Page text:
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Iraq: Military Families

Relatives in protest as Bill runs aground

Inspired by “Camp Casey” in Crawford, Texas - the protest camp initiated by Cindy Sheehan whose son Casey was killed in Iraq last year - on 18 and 19 October relatives of British soldiers killed in Iraq set up camp outside the Ministry of Defence, opposite Downing Street.

Sheehan had met Rose Gentle at the end of September in the US during three days of anti-war protests - attended by Gentle and other members of bereaved British families. Cindy Sheehan is expected to return the visit in early December.

Legal challenge

Along with supporters, family members and organisers from Military Families Against the War, they gathered to “protest at the political decision to deny the families legal aid in their campaign to bring the Prime Minister to book for the Iraq war”.
    In August, families of 14 soldiers killed in Iraq, represented by Phil Shiner of Public Interest Lawyers, had delivered papers to the High Court seeking a judicial review of the government's decision in May 2005 not to order an investigation into the legality of the war in Iraq. Speaking at the time, Reg Keys - whose 19-year-old son Tom was killed, said “We strongly feel that our sons were sent into a conflict not backed by international law or the United Nations.”
    After initial hope at receiving legal aid the families were subsequently refused. The group is now attempting to fund the case through public donations.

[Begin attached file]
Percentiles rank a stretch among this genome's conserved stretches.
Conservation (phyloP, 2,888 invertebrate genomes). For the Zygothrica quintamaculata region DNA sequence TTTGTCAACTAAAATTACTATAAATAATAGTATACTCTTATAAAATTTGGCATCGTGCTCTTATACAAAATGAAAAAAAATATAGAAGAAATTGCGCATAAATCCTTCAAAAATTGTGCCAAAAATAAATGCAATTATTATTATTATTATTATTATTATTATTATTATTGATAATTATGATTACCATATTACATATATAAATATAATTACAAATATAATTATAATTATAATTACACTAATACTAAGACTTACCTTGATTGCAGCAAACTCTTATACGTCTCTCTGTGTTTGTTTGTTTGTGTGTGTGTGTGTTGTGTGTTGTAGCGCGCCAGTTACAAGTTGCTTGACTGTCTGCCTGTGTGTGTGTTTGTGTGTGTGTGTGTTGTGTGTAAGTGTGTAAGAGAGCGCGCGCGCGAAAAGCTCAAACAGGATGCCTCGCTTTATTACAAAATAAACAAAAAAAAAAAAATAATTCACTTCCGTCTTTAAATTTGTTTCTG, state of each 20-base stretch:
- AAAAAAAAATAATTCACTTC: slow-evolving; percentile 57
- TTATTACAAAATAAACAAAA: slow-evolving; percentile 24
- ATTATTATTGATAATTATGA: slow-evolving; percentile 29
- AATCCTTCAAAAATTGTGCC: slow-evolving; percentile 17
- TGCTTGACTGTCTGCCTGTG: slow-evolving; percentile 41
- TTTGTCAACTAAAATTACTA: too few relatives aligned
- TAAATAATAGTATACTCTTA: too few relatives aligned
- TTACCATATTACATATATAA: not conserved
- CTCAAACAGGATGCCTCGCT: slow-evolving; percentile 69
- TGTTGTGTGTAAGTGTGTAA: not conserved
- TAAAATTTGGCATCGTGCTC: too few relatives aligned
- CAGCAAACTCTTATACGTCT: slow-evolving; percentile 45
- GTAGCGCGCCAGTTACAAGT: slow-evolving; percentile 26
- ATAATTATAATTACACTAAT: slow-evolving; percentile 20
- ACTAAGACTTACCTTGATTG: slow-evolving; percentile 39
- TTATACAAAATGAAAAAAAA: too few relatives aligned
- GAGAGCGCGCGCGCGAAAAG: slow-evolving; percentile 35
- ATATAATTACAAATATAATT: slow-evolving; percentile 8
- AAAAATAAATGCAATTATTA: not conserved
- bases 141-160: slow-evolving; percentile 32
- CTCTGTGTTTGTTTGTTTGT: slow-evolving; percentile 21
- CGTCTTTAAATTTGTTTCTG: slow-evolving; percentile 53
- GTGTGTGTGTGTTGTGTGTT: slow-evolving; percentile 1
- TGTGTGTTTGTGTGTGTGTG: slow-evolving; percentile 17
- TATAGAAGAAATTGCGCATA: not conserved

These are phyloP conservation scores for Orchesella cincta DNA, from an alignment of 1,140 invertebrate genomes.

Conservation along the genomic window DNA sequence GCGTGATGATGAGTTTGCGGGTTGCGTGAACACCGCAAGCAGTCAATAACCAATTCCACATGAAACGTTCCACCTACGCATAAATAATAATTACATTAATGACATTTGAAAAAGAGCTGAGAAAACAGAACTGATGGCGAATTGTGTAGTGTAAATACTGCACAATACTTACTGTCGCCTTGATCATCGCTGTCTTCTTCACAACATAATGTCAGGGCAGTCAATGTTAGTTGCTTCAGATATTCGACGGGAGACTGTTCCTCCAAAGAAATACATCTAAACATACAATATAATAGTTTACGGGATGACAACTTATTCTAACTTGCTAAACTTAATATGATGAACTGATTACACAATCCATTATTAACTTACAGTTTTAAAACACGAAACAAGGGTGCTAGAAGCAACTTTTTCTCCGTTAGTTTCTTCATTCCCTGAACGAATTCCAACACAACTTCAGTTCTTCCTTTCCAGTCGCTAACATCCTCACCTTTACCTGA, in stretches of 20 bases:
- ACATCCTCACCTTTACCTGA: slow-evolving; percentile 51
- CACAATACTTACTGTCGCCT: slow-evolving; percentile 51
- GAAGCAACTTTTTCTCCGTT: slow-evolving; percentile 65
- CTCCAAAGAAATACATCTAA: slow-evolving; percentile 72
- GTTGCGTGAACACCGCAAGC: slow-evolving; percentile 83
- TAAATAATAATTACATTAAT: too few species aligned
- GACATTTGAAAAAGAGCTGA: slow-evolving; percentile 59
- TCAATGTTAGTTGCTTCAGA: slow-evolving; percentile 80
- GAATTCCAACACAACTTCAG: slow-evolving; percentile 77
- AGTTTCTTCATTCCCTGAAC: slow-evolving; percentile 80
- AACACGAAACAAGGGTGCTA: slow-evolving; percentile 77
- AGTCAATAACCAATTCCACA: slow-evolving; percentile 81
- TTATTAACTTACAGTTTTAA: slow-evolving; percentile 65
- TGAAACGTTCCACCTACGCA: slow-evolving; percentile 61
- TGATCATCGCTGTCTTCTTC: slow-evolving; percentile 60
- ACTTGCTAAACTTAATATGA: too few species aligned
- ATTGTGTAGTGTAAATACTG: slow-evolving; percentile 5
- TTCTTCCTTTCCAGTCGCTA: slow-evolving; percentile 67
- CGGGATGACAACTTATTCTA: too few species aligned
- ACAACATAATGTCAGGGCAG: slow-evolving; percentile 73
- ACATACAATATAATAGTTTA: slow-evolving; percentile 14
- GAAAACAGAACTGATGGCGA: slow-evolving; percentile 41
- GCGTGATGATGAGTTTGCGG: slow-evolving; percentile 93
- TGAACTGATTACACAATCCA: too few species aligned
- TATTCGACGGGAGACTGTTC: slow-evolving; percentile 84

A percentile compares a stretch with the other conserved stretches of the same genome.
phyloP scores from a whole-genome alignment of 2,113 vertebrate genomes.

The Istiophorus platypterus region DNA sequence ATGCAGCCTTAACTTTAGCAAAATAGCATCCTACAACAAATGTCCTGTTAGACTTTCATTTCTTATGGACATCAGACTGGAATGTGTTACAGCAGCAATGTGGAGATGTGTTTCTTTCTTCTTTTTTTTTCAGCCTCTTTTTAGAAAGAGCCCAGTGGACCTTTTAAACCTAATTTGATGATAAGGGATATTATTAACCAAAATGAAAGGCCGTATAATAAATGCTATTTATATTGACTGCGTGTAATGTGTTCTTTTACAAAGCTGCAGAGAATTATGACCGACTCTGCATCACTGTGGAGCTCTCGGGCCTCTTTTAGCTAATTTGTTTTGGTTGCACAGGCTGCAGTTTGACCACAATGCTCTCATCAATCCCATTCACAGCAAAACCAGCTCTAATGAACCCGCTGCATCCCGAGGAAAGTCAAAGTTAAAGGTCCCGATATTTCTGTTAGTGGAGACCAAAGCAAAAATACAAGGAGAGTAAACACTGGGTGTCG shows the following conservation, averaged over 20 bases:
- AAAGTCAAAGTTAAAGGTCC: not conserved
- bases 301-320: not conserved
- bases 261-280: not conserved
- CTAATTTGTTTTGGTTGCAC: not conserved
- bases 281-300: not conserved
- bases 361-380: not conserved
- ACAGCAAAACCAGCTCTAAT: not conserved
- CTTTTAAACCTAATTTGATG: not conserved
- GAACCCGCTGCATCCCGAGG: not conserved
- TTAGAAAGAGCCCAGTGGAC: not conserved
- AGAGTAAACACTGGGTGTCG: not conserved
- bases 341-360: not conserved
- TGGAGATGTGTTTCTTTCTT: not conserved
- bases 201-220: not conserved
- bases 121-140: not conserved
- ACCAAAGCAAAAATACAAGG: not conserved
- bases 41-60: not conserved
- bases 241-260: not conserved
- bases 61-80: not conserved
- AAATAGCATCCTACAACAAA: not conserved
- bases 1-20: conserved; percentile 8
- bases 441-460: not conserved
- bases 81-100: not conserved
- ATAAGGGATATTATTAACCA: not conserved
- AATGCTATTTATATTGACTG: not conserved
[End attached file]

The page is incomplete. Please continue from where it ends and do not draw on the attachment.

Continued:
Shortly after the camp was established, a delegation of “anti-war” MPs, including Jeremy Corbyn and “Gorgeous George” Galloway, arrived to express their support for the families. Later, flowers were laid outside Downing Street.
    The camp provided a colourful focus in an otherwise dreary and rather depressing environment. Tents in Whitehall are a rare sight.
    After a night under canvas, the campers were joined by Claire Short. The MP for Birmingham Ladywood sponsored the Armed Forces (Parliamentary Approval for Participation in Armed Conflict) Bill. This private member's bill would require parliamentary approval for the participation of British armed forces in armed conflict and would effectively remove the “royal prerogative” by obliging government to provide the reasons and the legal authority for the proposed participation, and subject each proposal to a vote in both Houses.

Shedding tears

In an emotional climax, Claire Short and family members crossed Whitehall to present a letter in support of the Bill - signed by each of them - to Tony Blair.
    The group, several of whom were in tears and holding photographs of those they have lost, held a brief conference for the assembled journalists. Rose Gentle - whose 19-year-old son Gordon was killed by a roadside bomb in Basra in June 2004 - spoke of how each new death in Iraq made her feel more angry and “shed a tear for them and their families”. In an earlier press statement about the camp Ms Gentle said, “Tony Blair has refused to meet me. We were told we would receive legal aid. Now it is denied us. We are being gagged.”

Bill aground

When it received its first hearing on 21 October, the Armed Forces (Parliamentary Approval for Participation in Armed Conflict) Bill ran aground, as Commons leader (and former Defence Secretary) Geoff Hoon effectively “talked it out” - speaking long enough to prevent a vote being taken.
    It will return to the queue of private member's bills and is likely to resurface - if not withdrawn - for another hearing in 2006.

Topics: Anti-war action